Jay holds a BA degree in Communications and a Certificate in Film from Emerson College. He lives in Venice, CA.
FILM DAILY INTERVIEW
with Jay Brooker, Head of Content Development at BUCK
1. Tell us about your history with content development. How did you start your journey?
After graduating film school, I moved to NYC and began working on commercial sets while simultaneously building a short reel of spec commercials to hone my craft. Ultimately I realized I was a bad director, but because I was producing and editing my own shoots, I was learning about all the different variables necessary to create great content.
I watched prolific directors and studied how they worked with not just their cast and crew, but how they handled the relationships with the ad agency personnel and clients who were on set. This ultimately got me interested in what the advertising agencies do. I was offered a job at a great agency in Chicago, so I moved there and started my next professional chapter producing ad campaigns.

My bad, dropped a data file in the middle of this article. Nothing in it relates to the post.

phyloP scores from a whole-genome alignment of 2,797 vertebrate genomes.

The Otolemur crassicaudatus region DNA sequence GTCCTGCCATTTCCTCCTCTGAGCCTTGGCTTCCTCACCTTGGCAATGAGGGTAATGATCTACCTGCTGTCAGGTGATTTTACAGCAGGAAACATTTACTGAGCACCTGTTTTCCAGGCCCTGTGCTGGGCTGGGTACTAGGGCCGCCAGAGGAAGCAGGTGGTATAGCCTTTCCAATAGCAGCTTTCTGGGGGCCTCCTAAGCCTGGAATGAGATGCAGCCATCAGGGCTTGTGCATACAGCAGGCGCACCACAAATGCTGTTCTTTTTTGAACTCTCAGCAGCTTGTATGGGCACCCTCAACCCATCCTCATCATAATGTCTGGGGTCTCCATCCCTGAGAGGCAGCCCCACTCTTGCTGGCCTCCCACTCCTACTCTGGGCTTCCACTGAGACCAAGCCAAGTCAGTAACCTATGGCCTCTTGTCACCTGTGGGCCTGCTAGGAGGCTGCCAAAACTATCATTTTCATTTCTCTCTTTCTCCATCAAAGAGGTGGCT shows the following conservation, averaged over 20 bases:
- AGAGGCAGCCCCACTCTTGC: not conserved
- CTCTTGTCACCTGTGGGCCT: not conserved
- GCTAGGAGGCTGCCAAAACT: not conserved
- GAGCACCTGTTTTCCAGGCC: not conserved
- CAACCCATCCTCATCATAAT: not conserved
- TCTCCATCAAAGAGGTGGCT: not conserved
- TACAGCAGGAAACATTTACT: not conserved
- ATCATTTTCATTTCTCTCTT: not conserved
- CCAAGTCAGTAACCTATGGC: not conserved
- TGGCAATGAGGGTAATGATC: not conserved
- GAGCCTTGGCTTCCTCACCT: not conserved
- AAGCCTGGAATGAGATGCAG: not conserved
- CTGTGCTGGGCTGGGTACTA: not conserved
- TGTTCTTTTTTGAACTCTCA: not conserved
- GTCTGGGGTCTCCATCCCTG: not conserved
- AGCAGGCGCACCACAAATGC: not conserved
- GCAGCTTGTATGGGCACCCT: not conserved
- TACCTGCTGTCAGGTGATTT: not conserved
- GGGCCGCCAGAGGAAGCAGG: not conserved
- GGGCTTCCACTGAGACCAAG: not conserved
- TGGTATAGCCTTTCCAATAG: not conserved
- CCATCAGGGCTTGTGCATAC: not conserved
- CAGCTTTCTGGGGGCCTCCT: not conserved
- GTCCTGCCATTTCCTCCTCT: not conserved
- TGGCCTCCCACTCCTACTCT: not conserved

One of the really exciting parts was that I learned the importance of sound design through the radio work I did early on. I got to dabble in animation, VFX, documentary, and reality. It was a very holistic education in production. I stayed in Chicago for just over two years and then was recruited to come work at Creative Artists Agency (CAA) in LA.
CAA was building this super exciting team of marketing experts and creating branded entertainment for Fortune 100 clients, all from inside the most powerful entertainment and sports agency in the world. I moved to LA and ultimately stayed for just under a decade.
I basically got my informal MBA in Entertainment there and was fortunate to work on a wide variety of different content with some of the most celebrated talent in the world. Working alongside an incredible collection of people, I learned so much about how great content comes together – both the business and the artistry of it all.